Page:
In this activity, students explore three indicators of drought are: soil moisture, lack of precipitation, and decreased streamflows. Students investigate each of these parameters develop a sense for the effects of drought on land.
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Use the Data Literacy Cubes to guide students’ exploration of mapped data of the Earth System to enrich their observations and inferences. This is a flexible resource that may be used with a variety of mapped images. This activity requires a map of Earth data for students to evaluate.
Students graph sea ice extent (area) in both polar regions (Arctic and Antarctic) over a three-year period to learn about seasonal variations and over a 30-year period to learn about longer-term trends.
In this activity, students use satellite images from the NASA Landsat team to quantify changes in glacier cover over time from 1986 to 2018.
This activity is one of a series in the collection, The Potential Consequences of Climate Variability and Change activities.
Students will examine a 2014-2015 El Nino Southern Oscillation (ENSO) event to identify relationships among sea surface height, sea surface temperature, precipitation, and wind vectors.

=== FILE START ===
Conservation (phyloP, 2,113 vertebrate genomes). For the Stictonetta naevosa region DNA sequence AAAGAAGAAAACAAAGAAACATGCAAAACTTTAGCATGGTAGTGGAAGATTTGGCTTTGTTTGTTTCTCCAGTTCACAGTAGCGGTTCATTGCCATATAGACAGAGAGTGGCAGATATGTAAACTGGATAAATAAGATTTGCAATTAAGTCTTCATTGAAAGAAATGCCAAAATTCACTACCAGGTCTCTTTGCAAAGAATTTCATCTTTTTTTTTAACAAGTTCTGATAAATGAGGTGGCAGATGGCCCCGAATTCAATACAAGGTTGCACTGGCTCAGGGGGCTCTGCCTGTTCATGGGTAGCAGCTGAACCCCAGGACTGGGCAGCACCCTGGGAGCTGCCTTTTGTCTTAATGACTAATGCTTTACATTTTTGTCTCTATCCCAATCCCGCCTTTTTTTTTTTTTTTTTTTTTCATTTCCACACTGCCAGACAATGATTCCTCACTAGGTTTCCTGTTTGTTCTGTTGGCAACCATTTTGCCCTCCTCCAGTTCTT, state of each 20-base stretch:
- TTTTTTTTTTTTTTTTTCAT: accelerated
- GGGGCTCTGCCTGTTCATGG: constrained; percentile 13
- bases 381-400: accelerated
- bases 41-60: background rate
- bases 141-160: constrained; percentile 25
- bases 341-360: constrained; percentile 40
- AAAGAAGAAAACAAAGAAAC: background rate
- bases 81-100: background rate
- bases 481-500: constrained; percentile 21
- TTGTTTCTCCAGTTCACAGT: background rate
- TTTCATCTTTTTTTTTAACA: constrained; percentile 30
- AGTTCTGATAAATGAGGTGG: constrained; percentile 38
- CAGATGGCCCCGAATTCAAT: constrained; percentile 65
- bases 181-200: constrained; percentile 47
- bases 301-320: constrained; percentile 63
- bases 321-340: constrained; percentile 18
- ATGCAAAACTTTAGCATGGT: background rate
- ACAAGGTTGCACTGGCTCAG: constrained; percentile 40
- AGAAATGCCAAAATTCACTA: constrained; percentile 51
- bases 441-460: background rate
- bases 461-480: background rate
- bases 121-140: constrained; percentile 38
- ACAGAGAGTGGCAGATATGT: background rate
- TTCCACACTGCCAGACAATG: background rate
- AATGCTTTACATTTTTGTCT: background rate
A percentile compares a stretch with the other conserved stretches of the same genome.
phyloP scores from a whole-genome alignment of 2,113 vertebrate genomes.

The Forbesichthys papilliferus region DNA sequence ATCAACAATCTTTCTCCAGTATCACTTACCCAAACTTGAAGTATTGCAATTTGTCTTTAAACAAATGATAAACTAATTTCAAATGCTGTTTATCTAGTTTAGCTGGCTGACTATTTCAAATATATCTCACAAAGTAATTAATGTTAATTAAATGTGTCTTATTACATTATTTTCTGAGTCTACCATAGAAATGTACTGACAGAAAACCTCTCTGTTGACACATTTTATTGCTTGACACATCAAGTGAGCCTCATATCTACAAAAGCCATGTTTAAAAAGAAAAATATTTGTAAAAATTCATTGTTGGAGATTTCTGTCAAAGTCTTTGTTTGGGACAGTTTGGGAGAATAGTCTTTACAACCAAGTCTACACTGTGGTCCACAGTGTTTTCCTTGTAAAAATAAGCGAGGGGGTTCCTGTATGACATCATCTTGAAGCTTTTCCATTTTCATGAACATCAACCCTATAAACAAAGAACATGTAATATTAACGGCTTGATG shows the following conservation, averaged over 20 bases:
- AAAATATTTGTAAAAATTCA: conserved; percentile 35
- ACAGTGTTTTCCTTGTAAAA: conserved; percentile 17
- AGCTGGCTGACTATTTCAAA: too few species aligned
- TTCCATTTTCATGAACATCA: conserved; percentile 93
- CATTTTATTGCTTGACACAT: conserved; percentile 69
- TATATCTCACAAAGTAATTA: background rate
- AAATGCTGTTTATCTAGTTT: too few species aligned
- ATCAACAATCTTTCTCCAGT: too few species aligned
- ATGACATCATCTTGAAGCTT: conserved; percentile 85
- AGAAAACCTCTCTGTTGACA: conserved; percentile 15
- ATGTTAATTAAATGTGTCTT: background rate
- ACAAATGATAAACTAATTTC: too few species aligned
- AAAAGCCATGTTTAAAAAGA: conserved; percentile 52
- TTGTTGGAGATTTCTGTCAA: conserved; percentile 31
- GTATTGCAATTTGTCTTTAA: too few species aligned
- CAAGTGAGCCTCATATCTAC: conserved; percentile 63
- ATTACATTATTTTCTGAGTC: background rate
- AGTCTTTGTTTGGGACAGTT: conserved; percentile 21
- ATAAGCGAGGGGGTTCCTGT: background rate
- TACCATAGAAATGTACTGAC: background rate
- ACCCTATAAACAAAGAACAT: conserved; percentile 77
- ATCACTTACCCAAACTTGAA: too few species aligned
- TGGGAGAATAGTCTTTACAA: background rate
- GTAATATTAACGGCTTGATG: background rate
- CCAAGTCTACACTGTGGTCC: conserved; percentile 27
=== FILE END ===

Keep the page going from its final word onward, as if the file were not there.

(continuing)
Check out this hands-on demonstration of the El Niño Effect, trade winds, and upwelling provided by NASA's Jet Propulsion Lab
Credit: JPL's Sea Level Program
Because it recognizes the importance of U.S. coastal areas to the nation's economy, the U.S. National Ocean Service has formed a task force that is studying the trends and impacts of hurricanes on coastal regions. They have invited your students to participate.
Students will analyze and interpret graphs to compare the flow of (shortwave) energy from the Sun toward China over the course of a year on cloudy versus clear days. Students will draw a conclusion and support it with evidence.
In this lesson, students will investigate the drivers of climate change, including adding carbon dioxide and other greenhouse gases to the atmosphere, sea level rise, and the effect of decreasing sea ice on temperatures.